There are fears that plans to increase charges to remote generators could undermine renewable energy schemes in Scotland.
Lawyer Peter Willis argues that such a scheme could breach European legislation.
Electricity regulator Ofgem’s plans to make renewable generators in Scotland pay more for electricity transmission are likely to be against EU law.
Ofgem is proposing to adopt a change to the rules governing payments for transmitting electricity from where it is generated to where it is used.
A proportion of the electricity is lost in transmission – and this increases the further the energy is transported.
Currently generators and suppliers pay for these losses on a uniform basis.
However, Ofgem is proposing to change the rules so that charges reflect the distance over which electricity is transmitted.
Under these proposals, as it acknowledges itself, “charges for generators in northern England and Scotland would go up, and charges for southern generators would go down”.
This would have a disproportionate impact on renewable energy schemes in Scotland – which currently accounts for about 95% of the UK’s wind and hydro-electric generation capacity. Even in 2013, it will account for about 80%.
The reason is simply one of geography – Scotland’s natural resources of wind and water are better suited to renewable generation than those of most of the rest of the UK. Scotland would become less attractive for investment in renewables.
Ofgem may have reckoned without EU law, however. In 2001, the EU adopted directive 2001/77, in order “to promote an increase in the contribution of renewable electricity sources to electricity production”.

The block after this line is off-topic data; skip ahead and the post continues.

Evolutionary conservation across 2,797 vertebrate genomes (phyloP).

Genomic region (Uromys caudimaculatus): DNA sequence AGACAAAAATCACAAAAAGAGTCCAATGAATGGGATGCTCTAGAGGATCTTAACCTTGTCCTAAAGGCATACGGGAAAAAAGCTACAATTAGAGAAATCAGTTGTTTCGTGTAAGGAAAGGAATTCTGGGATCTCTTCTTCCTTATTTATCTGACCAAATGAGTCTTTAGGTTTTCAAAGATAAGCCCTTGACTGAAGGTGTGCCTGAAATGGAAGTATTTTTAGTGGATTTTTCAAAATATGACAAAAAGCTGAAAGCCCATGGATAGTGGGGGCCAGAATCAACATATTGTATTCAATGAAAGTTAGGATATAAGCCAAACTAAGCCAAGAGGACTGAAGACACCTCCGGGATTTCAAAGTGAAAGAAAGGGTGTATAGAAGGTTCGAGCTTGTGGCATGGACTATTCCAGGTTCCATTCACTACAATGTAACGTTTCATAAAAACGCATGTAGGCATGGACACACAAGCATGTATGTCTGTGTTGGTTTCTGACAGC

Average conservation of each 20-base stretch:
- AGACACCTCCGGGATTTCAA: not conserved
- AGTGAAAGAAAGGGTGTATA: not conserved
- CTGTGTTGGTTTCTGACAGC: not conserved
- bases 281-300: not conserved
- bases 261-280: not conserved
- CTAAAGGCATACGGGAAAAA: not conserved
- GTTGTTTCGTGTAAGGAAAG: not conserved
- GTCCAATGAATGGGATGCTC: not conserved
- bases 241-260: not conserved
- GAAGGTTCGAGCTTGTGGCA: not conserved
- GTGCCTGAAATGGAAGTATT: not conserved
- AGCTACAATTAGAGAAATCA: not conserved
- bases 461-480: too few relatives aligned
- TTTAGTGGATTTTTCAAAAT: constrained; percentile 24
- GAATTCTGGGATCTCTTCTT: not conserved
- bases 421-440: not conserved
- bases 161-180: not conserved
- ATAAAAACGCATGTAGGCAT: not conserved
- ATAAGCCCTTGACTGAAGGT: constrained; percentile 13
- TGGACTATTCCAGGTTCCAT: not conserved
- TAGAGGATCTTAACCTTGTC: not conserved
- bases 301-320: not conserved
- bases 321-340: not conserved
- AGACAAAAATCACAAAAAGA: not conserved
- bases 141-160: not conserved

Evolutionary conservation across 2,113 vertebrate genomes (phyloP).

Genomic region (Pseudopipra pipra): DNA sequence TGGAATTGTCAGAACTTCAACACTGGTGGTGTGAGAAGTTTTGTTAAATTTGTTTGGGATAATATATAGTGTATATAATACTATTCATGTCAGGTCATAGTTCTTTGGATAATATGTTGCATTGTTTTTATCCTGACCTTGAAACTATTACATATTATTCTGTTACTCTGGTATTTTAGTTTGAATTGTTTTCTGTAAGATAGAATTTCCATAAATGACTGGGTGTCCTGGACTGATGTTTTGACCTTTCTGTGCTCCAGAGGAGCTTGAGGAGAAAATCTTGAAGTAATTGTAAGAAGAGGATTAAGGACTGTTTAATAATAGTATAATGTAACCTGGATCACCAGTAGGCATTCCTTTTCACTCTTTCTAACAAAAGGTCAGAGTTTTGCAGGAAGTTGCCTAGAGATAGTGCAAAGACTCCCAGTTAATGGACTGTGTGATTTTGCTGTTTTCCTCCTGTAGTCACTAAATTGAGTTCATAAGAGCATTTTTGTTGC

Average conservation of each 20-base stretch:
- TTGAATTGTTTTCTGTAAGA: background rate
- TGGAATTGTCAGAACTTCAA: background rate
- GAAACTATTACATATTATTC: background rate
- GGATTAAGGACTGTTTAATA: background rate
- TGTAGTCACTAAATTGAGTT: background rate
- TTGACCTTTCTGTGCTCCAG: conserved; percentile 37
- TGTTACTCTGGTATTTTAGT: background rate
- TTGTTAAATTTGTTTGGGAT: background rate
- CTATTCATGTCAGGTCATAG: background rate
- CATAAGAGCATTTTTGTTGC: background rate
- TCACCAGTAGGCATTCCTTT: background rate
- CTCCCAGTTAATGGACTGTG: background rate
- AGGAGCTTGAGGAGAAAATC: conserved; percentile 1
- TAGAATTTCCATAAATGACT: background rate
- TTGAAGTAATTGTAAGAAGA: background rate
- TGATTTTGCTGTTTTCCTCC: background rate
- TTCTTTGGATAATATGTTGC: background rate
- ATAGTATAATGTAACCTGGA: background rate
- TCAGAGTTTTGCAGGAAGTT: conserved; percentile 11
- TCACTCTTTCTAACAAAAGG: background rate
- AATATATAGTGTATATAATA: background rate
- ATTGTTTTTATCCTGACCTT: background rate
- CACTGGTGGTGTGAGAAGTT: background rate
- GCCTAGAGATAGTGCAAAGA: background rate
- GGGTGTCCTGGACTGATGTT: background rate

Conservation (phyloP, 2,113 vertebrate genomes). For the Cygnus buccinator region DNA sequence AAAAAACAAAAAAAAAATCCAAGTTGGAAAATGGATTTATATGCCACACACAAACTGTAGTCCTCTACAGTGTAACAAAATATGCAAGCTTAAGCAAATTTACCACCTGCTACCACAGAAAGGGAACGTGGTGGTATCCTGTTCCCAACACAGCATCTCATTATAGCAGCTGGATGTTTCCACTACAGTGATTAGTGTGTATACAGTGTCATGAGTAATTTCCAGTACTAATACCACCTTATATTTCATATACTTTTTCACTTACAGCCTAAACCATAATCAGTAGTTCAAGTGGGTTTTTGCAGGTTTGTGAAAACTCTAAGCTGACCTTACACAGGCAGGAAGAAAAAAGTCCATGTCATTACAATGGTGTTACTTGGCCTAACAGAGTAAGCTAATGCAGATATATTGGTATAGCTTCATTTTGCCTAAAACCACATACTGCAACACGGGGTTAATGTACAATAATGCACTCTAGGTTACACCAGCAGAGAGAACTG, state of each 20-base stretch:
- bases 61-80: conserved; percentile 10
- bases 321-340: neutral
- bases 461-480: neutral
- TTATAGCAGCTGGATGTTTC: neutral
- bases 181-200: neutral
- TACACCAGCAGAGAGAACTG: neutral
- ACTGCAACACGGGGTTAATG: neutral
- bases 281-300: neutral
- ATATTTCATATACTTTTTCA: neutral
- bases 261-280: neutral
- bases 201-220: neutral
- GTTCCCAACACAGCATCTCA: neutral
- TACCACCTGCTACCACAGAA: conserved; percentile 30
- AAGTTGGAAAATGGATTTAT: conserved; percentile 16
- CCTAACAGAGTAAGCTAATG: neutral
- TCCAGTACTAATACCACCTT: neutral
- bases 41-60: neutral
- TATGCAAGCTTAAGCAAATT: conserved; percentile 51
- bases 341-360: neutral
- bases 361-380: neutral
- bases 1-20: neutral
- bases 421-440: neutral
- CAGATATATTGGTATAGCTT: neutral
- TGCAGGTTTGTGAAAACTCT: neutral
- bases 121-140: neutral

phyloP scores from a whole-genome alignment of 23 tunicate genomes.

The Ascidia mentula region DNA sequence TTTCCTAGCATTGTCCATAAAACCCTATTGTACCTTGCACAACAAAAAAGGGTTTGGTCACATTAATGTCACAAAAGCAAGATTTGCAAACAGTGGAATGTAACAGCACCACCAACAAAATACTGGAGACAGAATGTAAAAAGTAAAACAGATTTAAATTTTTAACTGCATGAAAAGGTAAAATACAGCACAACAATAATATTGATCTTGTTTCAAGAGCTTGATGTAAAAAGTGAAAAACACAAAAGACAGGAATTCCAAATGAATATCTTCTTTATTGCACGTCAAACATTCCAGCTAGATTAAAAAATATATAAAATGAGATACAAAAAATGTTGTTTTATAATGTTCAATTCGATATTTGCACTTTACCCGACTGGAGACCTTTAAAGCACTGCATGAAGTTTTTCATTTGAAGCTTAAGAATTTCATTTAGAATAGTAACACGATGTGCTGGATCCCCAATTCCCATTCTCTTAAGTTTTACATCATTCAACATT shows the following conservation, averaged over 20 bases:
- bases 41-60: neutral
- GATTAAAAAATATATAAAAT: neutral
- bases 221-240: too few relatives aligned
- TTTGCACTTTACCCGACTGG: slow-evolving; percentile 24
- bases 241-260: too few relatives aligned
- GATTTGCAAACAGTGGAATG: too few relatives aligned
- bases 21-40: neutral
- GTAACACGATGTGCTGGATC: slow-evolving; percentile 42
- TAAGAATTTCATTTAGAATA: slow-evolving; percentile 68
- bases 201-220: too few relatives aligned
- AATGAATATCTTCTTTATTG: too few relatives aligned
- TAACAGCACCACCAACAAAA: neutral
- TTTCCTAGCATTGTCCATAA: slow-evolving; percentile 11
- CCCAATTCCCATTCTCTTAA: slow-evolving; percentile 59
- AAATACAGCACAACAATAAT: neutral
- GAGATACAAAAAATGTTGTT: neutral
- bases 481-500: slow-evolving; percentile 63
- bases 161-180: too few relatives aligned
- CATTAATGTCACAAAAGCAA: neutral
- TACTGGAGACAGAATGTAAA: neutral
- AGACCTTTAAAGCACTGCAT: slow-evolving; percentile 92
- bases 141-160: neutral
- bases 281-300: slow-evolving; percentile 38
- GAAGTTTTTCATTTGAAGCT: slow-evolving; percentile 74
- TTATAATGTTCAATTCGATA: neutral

It requires national governments to ensure that transmission charges do not “discriminate against electricity from renewable energy sources, including in particular electricity from renewable energy sources produced in peripheral regions, such as island regions and regions of low population density”.
Ofgem claims that the new rules will encourage the development of renewable energy schemes in the rest of the UK.
Unfortunately Ofgem can’t dictate the geographic distribution of natural resources, and its proposals will inevitably hinder the development of renewable energy schemes in the places best suited to them.
Much of Scotland’s renewable energy comes from the island regions and regions of low population density mentioned in the EU directive.
The discrimination is clear. EU law takes precedence over national rules.
National governments and regulators must bring their rules into alignment with EU directives, and are not allowed to introduce new rules that conflict with directives.
There is clear scope for those affected to challenge Ofgem’s proposals as being contrary to EU law.
Essentially this could be through the special mechanism for challenging new Ofgem rules (where Ofgem incidentally lost the first such challenge a couple of weeks ago) or through the courts, or both.
The European Commission in Brussels is also likely to take a keen interest in any complaint about government obstruction of the development of renewable energy in an area that it regards as a showcase for Europe.
Scotland’s renewable energy may be rescued by the EU.
Peter Willis is head of EU and competition at law firm Dundas & Wilson.
27 July 2007
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